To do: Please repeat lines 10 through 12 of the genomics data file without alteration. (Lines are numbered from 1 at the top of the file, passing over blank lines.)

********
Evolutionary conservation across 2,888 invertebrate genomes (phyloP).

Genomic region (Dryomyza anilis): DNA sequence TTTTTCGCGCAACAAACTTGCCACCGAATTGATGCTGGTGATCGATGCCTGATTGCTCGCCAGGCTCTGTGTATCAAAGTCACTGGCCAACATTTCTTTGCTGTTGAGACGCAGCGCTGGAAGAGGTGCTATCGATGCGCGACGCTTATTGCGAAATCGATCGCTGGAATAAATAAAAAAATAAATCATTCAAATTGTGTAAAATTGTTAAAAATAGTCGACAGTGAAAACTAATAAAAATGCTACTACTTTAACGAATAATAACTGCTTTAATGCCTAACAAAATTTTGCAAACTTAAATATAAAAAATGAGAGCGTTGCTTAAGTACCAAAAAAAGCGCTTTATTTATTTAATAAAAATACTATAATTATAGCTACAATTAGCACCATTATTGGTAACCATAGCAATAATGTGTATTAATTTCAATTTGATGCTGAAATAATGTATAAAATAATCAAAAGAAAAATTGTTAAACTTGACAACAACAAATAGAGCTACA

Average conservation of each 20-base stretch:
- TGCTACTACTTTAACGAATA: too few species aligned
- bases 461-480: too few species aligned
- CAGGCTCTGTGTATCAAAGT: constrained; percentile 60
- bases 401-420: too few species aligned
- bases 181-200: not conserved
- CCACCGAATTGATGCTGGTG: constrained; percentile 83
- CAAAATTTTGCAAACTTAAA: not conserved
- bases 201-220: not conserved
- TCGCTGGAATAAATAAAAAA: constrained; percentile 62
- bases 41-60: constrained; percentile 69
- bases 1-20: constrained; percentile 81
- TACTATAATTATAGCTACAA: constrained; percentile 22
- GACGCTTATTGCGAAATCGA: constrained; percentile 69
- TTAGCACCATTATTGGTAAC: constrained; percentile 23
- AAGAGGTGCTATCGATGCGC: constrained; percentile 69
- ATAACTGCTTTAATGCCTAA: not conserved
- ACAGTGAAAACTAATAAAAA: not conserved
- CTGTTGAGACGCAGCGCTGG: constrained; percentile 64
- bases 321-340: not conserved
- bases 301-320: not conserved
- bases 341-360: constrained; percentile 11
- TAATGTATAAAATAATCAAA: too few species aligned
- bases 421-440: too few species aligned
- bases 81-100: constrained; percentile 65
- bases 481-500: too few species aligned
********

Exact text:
- CAAAATTTTGCAAACTTAAA: not conserved
- bases 201-220: not conserved
- TCGCTGGAATAAATAAAAAA: constrained; percentile 62